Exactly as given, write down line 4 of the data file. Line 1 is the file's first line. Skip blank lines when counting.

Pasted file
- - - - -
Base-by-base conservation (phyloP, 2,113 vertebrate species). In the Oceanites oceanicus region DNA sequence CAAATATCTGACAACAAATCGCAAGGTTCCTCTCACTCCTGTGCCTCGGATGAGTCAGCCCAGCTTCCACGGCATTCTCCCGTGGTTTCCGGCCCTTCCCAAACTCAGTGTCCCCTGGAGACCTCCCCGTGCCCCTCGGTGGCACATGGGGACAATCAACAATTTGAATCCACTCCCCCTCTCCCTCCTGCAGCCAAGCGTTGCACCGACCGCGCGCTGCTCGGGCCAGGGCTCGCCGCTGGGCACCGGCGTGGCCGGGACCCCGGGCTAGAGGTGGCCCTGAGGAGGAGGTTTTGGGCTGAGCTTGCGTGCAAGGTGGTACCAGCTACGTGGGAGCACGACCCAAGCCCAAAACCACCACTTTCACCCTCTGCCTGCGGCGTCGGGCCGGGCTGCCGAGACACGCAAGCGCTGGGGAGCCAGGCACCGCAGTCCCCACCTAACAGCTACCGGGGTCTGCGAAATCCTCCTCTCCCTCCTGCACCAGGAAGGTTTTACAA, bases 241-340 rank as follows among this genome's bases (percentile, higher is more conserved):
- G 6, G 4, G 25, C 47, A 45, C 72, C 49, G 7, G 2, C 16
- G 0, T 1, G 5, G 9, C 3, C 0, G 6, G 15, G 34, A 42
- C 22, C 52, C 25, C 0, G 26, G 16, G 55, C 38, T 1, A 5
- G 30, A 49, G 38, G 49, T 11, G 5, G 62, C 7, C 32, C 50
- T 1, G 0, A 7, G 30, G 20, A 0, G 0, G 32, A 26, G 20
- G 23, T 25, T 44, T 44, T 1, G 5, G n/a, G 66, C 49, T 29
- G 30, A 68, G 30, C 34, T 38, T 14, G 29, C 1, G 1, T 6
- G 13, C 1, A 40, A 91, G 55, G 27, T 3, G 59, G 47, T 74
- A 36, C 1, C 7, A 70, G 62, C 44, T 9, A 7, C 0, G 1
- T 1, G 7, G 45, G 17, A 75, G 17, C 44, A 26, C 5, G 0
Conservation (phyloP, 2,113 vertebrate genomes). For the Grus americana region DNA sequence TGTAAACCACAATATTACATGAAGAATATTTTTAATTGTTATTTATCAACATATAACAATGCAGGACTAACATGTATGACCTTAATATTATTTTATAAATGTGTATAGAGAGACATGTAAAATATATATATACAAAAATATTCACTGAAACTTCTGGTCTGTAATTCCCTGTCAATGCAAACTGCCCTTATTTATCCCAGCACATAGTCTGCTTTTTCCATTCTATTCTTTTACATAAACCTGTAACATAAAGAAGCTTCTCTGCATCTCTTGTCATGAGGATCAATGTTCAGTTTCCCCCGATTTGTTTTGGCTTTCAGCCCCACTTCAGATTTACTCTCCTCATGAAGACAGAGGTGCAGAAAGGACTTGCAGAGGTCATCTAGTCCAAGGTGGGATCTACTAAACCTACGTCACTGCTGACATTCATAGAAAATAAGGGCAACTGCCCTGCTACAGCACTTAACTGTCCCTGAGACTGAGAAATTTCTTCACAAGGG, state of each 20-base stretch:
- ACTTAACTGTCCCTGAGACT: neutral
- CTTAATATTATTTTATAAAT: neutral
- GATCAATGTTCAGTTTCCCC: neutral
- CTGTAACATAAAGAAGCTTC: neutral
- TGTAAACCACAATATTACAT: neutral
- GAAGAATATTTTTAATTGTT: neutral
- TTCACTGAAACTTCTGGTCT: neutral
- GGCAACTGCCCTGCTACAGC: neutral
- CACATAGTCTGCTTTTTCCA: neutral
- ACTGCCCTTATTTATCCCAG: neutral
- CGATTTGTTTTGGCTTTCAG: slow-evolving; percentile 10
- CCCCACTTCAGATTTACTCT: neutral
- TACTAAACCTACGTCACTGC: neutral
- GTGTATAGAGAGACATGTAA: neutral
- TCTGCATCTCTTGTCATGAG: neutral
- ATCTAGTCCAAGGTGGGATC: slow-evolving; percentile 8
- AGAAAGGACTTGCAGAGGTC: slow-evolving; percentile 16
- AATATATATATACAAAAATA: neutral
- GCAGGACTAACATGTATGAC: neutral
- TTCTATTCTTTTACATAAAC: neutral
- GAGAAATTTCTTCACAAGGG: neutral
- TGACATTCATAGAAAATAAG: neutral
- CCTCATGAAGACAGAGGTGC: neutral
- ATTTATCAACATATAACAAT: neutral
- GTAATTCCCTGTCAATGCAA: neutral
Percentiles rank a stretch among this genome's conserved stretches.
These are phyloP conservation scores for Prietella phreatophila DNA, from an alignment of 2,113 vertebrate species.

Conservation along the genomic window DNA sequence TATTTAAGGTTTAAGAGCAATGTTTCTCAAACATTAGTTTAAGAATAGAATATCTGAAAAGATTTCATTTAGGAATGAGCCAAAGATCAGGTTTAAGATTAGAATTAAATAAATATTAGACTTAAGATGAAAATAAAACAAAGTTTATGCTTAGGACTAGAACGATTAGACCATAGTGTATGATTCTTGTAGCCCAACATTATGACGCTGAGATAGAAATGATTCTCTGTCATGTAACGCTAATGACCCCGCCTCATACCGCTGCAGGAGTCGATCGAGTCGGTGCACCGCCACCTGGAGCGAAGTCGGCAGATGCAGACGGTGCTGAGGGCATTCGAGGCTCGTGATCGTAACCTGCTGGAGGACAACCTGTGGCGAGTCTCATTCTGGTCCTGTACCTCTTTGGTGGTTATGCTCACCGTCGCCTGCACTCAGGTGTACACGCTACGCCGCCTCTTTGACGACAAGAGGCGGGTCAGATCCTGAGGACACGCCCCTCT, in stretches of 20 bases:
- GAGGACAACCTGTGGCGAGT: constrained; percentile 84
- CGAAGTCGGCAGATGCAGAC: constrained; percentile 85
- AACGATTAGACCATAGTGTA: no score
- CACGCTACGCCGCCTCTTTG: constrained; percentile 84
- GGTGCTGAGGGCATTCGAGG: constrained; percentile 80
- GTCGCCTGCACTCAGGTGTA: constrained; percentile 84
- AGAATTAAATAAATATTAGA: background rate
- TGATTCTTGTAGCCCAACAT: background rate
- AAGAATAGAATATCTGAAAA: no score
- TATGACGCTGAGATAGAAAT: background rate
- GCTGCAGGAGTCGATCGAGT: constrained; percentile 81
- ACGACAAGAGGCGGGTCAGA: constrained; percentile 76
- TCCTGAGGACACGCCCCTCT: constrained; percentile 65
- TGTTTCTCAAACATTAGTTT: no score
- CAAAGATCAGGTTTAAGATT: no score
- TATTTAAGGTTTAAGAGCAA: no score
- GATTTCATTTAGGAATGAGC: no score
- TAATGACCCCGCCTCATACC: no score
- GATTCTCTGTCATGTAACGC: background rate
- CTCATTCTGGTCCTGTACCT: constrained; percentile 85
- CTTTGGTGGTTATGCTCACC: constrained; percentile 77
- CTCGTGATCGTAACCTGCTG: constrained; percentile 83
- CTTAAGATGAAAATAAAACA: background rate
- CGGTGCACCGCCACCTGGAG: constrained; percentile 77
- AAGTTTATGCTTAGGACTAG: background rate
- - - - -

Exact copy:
- C 22, C 52, C 25, C 0, G 26, G 16, G 55, C 38, T 1, A 5